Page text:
Please use this identifier to cite or link to this item: https://oa.tib.eu/renate/handle/123456789/5298
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dc.rights.licenseCC BY 3.0 Unportedeng
dc.contributor.authorLangerwisch, F.-
dc.contributor.authorRost, S.-
dc.contributor.authorGerten, D.-
dc.contributor.authorPoulter, B.-
dc.contributor.authorRammig, A.-
dc.contributor.authorCramer, W.-
dc.date.accessioned2020-08-01T15:36:13Z-
dc.date.available2020-08-01T15:36:13Z-
dc.date.issued2013-
dc.identifier.urihttp://dx.doi.org/10.34657/3927-
dc.identifier.urihttps://oa.tib.eu/renate/handle/123456789/5298
dc.description.abstractFloodplain forests, namely the Várzea and Igapó, cover an area of more than 97 000 km2. A key factor for their function and diversity is annual flooding. Increasing air temperature and higher precipitation variability caused by climate change are expected to shift the flooding regime during this century, and thereby impact floodplain ecosystems, their biodiversity and riverine ecosystem services. To assess the effects of climate change on the flooding regime, we use the Dynamic Global Vegetation and Hydrology Model LPJmL, enhanced by a scheme that realistically simulates monthly flooded area. Simulation results of discharge and inundation under contemporary conditions compare well against site-level measurements and observations. The changes of calculated inundation duration and area under climate change projections from 24 IPCC AR4 climate models differ regionally towards the end of the 21st century. In all, 70% of the 24 climate projections agree on an increase of flooded area in about one third of the basin. Inundation duration increases dramatically by on average three months in western and around one month in eastern Amazonia. The time of high- and low-water peak shifts by up to three months. Additionally, we find a decrease in the number of extremely dry years and in the probability of the occurrence of three consecutive extremely dry years. The total number of extremely wet years does not change drastically but the probability of three consecutive extremely wet years decreases by up to 30% in the east and increases by up to 25% in the west. These changes implicate significant shifts in regional vegetation and climate, and will dramatically alter carbon and water cycles.eng
dc.language.isoengeng
dc.publisherChichester : John Wiley and Sons Ltdeng
dc.relation.ispartofseriesHydrology and Earth System Sciences 17 (2013), Nr. 6eng
dc.rights.urihttps://creativecommons.org/licenses/by/3.0/eng
dc.subjectAnnual floodingeng
dc.subjectClimate change projectionseng
dc.subjectClimate projectioneng
dc.subjectFloodplain foresteng
dc.subjectHydrology modelingeng
dc.subjectPotential effectseng
dc.subjectPrecipitation variabilityeng
dc.subjectRiverine ecosystemseng
dc.subjectBanks (bodies of water)eng
dc.subjectBiodiversityeng
dc.subjectClimate changeeng
dc.subjectEcosystemseng
dc.subjectHydrogeologyeng
dc.subjectPrecipitation (meteorology)eng
dc.subjectVegetationeng
dc.subjectFloodseng
dc.subjectair temperatureeng
dc.subjectbiodiversityeng
dc.subjectclimate changeeng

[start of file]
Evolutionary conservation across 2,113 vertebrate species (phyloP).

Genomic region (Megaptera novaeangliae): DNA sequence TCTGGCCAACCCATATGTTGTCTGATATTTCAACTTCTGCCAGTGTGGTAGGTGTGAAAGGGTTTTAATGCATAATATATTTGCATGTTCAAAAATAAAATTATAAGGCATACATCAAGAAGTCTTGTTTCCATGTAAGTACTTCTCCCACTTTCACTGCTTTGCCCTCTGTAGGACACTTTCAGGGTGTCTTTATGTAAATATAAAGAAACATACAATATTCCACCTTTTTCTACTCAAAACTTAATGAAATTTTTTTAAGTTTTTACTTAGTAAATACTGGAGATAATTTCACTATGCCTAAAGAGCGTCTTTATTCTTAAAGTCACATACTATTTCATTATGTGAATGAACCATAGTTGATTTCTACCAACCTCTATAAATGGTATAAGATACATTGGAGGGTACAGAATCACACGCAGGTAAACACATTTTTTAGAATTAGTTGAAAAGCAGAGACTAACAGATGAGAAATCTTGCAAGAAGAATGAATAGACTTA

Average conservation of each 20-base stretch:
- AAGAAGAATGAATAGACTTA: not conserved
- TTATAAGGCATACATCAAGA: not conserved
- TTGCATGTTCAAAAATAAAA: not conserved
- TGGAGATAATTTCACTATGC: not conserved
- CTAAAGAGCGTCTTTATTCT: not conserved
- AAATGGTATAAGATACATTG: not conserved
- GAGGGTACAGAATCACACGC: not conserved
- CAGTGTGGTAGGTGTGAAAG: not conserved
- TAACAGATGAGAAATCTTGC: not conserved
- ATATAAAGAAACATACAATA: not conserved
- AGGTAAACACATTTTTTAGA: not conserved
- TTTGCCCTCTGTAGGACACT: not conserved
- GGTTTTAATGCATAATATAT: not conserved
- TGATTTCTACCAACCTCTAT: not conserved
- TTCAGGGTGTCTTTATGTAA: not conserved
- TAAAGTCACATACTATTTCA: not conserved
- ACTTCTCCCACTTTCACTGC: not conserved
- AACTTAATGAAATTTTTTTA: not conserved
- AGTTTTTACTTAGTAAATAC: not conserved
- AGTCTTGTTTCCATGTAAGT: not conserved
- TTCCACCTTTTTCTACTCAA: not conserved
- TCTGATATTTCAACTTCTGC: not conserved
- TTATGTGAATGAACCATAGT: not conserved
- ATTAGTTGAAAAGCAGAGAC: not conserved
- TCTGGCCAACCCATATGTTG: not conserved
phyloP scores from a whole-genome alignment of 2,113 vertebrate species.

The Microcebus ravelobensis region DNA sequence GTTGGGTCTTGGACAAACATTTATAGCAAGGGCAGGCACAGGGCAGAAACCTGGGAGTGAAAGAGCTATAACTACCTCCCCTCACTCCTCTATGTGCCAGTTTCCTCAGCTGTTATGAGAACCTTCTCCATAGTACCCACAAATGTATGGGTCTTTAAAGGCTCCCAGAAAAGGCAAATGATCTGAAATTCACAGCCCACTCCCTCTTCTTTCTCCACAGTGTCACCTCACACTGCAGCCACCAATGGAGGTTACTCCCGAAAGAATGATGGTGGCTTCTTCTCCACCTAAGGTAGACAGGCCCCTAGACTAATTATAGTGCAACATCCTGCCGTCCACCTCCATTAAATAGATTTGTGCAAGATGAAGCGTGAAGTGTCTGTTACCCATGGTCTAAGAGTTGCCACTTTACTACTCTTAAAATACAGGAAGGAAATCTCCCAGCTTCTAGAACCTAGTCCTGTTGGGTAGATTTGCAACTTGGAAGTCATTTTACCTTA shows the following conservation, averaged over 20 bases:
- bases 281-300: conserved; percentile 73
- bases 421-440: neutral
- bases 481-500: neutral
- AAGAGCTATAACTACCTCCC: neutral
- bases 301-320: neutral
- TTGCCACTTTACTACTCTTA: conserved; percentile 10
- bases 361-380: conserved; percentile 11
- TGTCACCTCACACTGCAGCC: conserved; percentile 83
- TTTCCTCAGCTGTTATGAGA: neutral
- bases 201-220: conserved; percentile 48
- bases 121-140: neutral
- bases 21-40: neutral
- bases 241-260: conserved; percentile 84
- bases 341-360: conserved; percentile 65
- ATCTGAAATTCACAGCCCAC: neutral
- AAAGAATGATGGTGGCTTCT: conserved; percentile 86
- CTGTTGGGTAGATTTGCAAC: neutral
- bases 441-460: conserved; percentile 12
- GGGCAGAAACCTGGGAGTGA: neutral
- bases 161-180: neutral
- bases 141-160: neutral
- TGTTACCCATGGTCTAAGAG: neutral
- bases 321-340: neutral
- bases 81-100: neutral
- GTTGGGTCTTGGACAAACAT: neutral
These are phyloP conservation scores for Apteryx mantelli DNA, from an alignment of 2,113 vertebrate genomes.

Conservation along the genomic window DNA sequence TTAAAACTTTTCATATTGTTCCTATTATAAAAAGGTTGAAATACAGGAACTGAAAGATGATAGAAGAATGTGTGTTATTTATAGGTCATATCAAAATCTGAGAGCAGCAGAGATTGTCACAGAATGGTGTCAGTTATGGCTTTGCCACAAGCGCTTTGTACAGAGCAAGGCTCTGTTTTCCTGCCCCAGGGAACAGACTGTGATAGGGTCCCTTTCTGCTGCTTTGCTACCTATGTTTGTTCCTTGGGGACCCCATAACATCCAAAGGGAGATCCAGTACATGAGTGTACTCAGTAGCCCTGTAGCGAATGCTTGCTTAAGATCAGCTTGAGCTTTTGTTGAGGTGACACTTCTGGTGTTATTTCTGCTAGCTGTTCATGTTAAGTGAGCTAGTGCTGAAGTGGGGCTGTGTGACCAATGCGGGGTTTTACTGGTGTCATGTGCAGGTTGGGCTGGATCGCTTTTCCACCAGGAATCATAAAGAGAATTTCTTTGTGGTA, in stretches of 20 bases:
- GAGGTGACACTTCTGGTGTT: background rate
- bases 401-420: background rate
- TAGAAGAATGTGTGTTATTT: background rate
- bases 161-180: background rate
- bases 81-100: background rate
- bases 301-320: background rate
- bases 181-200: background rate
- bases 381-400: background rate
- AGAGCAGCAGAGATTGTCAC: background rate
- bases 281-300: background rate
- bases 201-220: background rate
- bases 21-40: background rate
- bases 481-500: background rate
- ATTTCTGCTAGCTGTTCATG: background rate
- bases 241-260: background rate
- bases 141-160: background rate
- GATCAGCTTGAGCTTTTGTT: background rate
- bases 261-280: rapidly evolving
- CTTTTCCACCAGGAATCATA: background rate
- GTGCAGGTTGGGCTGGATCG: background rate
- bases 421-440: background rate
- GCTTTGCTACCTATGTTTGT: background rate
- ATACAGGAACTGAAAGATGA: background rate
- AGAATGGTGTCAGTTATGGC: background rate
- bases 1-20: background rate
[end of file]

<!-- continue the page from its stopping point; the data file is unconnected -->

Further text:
dc.subjectecosystem serviceeng
dc.subjectfloodingeng
dc.subjectfloodplaineng
dc.subjecthydrological modelingeng
dc.subjectprecipitation (chemistry)eng
dc.subjectprobabilityeng
dc.subjectsimulationeng
dc.subjectvegetationeng
dc.subjectAmazon Basineng
dc.subjectAmazoniaeng
dc.subject.ddc550eng
dc.titlePotential effects of climate change on inundation patterns in the Amazon Basineng
dc.typearticleeng
dc.typeTexteng
dc.description.versionpublishedVersioneng
wgl.contributorPIKeng
wgl.subjectUmweltwissenschafteneng
wgl.typeZeitschriftenartikeleng
dc.bibliographicCitation.firstPage2247eng
dc.bibliographicCitation.volume17eng
dc.bibliographicCitation.issue6eng
dc.relation.doihttps://doi.org/10.5194/hess-17-2247-2013-
dc.relation.issn1027-5606-
dcterms.bibliographicCitation.journalTitleHydrology and Earth System Scienceseng
tib.accessRightsopenAccesseng
Appears in Collections:Umweltwissenschaften

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Langerwisch, F., S. Rost, D. Gerten, B. Poulter, A. Rammig and W. Cramer, 2013. Potential effects of climate change on inundation patterns in the Amazon Basin. 2013. Chichester : John Wiley and Sons Ltd
Langerwisch, F., Rost, S., Gerten, D., Poulter, B., Rammig, A. and Cramer, W. (2013) “Potential effects of climate change on inundation patterns in the Amazon Basin.” Chichester : John Wiley and Sons Ltd. doi: https://doi.org/10.5194/hess-17-2247-2013.
Langerwisch F, Rost S, Gerten D, Poulter B, Rammig A, Cramer W. Potential effects of climate change on inundation patterns in the Amazon Basin. Vol. 17. Chichester : John Wiley and Sons Ltd; 2013.
Langerwisch, F., Rost, S., Gerten, D., Poulter, B., Rammig, A., & Cramer, W. (2013). Potential effects of climate change on inundation patterns in the Amazon Basin (Version publishedVersion, Vol. 17). Version publishedVersion, Vol. 17. Chichester : John Wiley and Sons Ltd. https://doi.org/https://doi.org/10.5194/hess-17-2247-2013
Langerwisch F, Rost S, Gerten D, Poulter B, Rammig A, Cramer W. Potential effects of climate change on inundation patterns in the Amazon Basin. 2013;17(6). doi:https://doi.org/10.5194/hess-17-2247-2013


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